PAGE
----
Gilles Azzoni is bottling all his wines as table wine since 2000, since he makes natural wine and uses no additives. Before that, he was making wine conventionally and he used the AOC Vivarais appellation and also the Vin de Pays de L'Ardèche appellation [table wine is almost better for me compared to these tepid and dubious labels...]. To rewind back at the beginning, Gilles is originally from the Paris suburb and he went to the Macon wine school in 1976-1977, working then one year in Pommard at Gilbert Violot, then at La Bastide Blanche in Bandol and Chateau de la Bégude in Aix-en-Provence. He started his own winery here in 1981, following the steps of "Robert", the owner of the farm who had all the agro-chemicals of that time. His neighbors meanwhile used the local ways of that time for the vineyard management, meaning that they plowed between their rows and used sheep manure as compost. Gilles loved the plowing thing, so he plowed his land too but still used some herbicides and tried other products but these products didn't satisfy him, they weren't that efficient, plus they were expensive to make things worse, so beginning in the early 1990s' he began to question this vineyard management, coming back to the simple Bordeaux mix (copper-sulfur), and from 1997 he farmed organic, all the while still bottling under the local appellation (his wines were still formated and could pass the agrément.
In between he met other winemakers who helped him make the leap to natural winemaking and his first cuvée was refused the appellation. This was 2000, precisely the year his owner passed away at 86 and that's why as a tribute to him he named this first cuvée of natural wine (and also zero sulfites) "Hommage à Robert' (hommage means tribute in French). At first he was disoriented to have to label his wine as table wine, wondering how-and-where to sell the wine and so on.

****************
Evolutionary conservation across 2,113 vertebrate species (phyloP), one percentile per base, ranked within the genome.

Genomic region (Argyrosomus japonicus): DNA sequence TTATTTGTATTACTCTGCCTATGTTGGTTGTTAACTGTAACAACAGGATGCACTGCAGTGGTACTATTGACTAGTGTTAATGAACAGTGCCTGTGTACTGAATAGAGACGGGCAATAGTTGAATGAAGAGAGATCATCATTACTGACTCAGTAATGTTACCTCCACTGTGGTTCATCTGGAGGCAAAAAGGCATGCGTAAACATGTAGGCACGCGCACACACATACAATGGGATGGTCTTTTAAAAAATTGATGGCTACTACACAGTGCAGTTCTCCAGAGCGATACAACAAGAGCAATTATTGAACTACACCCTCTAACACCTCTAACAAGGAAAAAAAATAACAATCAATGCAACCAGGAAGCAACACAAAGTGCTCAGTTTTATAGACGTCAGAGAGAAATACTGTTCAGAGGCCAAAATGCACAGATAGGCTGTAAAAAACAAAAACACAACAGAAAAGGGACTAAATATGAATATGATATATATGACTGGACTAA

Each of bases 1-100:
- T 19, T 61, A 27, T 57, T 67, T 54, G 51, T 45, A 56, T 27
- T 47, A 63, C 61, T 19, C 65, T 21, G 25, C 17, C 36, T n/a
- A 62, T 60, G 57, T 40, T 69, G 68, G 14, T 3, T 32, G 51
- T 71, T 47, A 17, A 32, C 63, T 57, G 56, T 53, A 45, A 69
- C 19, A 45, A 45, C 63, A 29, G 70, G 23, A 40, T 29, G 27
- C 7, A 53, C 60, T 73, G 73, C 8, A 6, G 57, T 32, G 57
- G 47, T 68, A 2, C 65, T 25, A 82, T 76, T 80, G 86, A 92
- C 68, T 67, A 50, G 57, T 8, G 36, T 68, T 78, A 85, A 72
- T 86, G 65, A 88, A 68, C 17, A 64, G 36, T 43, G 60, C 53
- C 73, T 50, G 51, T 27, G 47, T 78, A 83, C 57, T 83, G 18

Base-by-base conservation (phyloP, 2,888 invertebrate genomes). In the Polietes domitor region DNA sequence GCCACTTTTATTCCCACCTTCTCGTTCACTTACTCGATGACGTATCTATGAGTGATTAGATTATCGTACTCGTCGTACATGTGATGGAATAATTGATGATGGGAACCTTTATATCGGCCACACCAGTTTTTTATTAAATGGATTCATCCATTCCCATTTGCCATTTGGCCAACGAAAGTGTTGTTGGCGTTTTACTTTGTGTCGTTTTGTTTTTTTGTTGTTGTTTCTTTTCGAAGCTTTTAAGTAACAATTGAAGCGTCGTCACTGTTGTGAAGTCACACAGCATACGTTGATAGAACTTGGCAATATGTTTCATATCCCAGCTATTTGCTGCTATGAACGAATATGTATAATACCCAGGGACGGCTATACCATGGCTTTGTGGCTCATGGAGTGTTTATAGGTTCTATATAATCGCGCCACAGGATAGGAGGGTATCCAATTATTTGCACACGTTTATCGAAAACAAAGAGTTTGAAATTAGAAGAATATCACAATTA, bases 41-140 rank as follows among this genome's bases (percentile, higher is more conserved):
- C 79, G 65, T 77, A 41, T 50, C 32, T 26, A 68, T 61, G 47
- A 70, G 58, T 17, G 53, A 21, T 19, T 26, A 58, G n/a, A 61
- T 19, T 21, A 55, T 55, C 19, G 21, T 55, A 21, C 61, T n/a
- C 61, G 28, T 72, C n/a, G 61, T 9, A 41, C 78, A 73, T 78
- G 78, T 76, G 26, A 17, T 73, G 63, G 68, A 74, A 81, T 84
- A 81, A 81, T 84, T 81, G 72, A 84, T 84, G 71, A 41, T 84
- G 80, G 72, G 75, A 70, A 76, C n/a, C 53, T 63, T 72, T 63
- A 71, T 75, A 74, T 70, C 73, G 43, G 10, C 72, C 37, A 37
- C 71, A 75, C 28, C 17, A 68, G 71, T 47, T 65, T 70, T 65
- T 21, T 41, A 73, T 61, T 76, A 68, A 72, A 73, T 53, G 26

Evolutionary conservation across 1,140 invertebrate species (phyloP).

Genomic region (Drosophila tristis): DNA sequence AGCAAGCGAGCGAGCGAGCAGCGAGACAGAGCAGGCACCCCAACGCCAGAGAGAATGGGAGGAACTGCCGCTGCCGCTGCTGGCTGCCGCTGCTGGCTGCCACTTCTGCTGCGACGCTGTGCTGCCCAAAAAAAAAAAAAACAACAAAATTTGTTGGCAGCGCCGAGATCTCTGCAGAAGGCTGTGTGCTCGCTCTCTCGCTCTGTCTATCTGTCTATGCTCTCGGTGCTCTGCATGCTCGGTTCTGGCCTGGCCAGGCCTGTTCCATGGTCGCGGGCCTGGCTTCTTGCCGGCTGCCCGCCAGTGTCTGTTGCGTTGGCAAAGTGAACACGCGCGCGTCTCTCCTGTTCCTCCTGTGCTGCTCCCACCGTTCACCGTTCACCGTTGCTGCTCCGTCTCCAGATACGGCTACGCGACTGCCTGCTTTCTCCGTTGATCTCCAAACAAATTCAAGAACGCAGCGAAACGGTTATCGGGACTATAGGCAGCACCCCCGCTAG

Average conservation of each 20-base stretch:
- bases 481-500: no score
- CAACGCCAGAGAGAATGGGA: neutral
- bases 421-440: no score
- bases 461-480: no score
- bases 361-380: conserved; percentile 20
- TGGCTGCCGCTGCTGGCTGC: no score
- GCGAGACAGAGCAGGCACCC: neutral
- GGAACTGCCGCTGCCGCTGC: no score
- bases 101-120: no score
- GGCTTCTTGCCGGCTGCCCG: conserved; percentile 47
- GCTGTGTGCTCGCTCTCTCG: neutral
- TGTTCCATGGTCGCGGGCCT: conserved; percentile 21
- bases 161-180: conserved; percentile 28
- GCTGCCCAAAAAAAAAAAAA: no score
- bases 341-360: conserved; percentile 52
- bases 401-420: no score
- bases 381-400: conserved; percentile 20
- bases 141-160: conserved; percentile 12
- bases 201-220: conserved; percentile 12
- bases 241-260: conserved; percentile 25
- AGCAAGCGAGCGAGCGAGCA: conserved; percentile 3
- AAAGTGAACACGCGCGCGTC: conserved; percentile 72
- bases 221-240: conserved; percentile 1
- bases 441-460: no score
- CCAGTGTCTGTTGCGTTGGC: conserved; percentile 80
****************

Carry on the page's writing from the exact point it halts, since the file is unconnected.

At the time he realized through this excusion by the people of the Appellation commissions that he was in the cold, on his own in another world. That year, all his harvest was banned from the appellation, a shock especially that he didn't expect it. But he held on, 2000 was his first year without any SO2 [and of course without any of the other usual additives] and to this day he never changed hiw ways. Back to this fateful 2000 vintage : things moved pretty well then in spite of his fears : He bottled a first batch of 12 000 bottles in april 2001 and they were all sold out by july. He felt relieved suddenly, thinking that the situation without the cozy cover of the appellation status was not that bad after all. He sold to Japan and in Paris to Le Verre Volé (Bordarier, the founder is from Ardèche) and a few others of the early natural-wine venues of that time. Gerald Oustric had made a terrific cuvée before that that had sold well in Paris, so the demand for such wines was mounting. He named another cuvée "Le Raisin et L'Ange" and later this name bacame the domaine's name, things found their place little by little.
Asked about his new cuvées, he says there's Zébrure 2012, a 11,5 % alc. white table wine made without any SO2 addition, it is actually a blend od white grapes (1/3) with syrah (2/3), destemmed and poured in a fermenter alternatively : one box of white then two boxes of syrah and so on, that's why the name zébrure, it makes stripes. the grapes get a 15 days maceration in the fermenter before being pressed. Gilles got the idea from Gérard Brignot [the legendary Jura winemaker] who made once a cuvée named "Rayures" which was also a white-red blend pressed together, the result being more white than red.
An other new cuvée is Bruine, a 12 % alc. natural sparkling made from Muscat, and for which he used previously marsanne and roussanne.
The other (still) white (but not new) is Nedjma, it is a blend of marsanne, roussanne and another variety I don't remember the name of. He called this cuvée "Blanc" [white] before but ended finding a real name, and Nedjma is a first name in arabic (North Africa), it means star and he liked the name. He says that for natural wines, names are very important because there's no appellation or glamorous village name on the label, and you need a name that catches the attention.
Artisan vignerons exchange a lot between themselves and this bottle comes from Patrick Bouju, a colorful vigneron from Auvergne (seems like Auvergne wines and vintners have a long reach), the sugary rosé sparkling wine was as delicious as its color was flashy, a real candy, it's made with gamay (see Patrick Bouju' cuvées on this page).